“He was a bit of an odd bod, but I wouldn’t have thought he was dangerous,” she’d told the BBC’s radio service. Murray, himself, had previously recalled “patchy impressions” of the day, “such as being in a classroom singing songs”.

Ban guns

Dr Mick North, a soft-spoken academic, who lost his daughter Sophie that day, has since led efforts in Scotland and throughout the UK demanding massive efforts to ban hand guns in Britain. At a summit in Baltimore, USA after a similar shoot-out at Sandy Hook High School, he had told The Telegraph, “It is important to keep the issue alive, keep pressure on those who make legislative changes and keep reminding them of what really happened”.

Hamilton had been a member of a local gun-club at a time when even the smallest of towns in United Kingdom boasted of one, with game-hunting and marksmanship hugely popular. North had demanded a swift control on guns, leading to the government of the day and subsequent ones making private ownership of handguns illegal.

When Derrick Bird — a licensed gun-holder since 1985 — massacred 12 in Cumbria, England in 2010 during a family feud, the UK was pushed further from gun-control relaxations. Hungerford (1987, 16 killed, 15 wounded) and Monkseaton (1989, 1 killed, 14 injured) have meant guns are dreaded in the hands of civilians.

Post Dunblane though, things changed rapidly for handguns in UK. Currently, the pistol-shooter teams from the Isles have accepted that training at home is fairly impossible.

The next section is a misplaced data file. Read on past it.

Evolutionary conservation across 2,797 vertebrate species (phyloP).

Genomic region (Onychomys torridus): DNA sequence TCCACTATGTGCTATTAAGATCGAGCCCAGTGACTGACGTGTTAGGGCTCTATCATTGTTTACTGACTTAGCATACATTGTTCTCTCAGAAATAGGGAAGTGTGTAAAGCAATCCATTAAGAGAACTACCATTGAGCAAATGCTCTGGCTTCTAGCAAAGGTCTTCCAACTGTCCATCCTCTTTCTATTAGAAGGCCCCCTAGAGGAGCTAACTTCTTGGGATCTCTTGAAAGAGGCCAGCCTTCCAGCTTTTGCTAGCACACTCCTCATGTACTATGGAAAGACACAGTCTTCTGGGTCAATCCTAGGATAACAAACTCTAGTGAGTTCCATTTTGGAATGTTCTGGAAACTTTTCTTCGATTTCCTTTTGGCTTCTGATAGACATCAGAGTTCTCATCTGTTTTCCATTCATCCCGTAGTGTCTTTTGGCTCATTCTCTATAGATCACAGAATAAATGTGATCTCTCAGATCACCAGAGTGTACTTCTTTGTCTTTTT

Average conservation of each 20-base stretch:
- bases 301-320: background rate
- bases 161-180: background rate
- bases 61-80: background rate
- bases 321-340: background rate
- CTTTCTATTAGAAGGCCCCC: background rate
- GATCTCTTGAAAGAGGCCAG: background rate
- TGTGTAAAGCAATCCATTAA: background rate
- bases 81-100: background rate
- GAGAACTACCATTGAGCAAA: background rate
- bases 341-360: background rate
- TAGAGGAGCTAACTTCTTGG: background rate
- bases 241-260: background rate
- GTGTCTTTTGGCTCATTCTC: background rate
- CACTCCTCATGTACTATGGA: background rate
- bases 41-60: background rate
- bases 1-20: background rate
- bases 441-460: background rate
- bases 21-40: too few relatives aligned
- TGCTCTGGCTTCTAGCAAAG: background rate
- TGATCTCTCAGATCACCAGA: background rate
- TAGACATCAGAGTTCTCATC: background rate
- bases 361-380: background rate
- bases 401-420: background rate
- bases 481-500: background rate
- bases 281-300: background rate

Andrew Mercer is the Chief Executive of National Rifle Association of the United Kingdom with its principal ranges at Bisley. He looks after the full-bore event of Queen’s Prize.

“Dunblane was massively tragic. And it’s a sensitive issue in Britain, of which the shooters are not ignorant,” he says, adding that resulting firearms laws have become stricter and more restrictive in the past 20-25 years.

Scotland’s most successful CWG medallist remains Alister Allan, a rifle shooter with eight medals from 1974 to 1994. Michael Gault was gunning to be England’s most successful and ended with a bronze at the age of 60 years. England picked up two medals in pistol this year, including a medal at Gault’s farewell, but the number has come down drastically from previous editions. Mercer attributes this drop to the restrictions.

“The pistol shooters have to go abroad for training. It’s tough training at home in pistol given the restrictions on ammunition and weapons. Our pistol guys go to France, Germany and Northern Island. It will not be immediately evident because Gault, etc continue to turn up and win, but the number of young shooters has gone down in pistol. The impact will be felt in a few years,” Mercer says.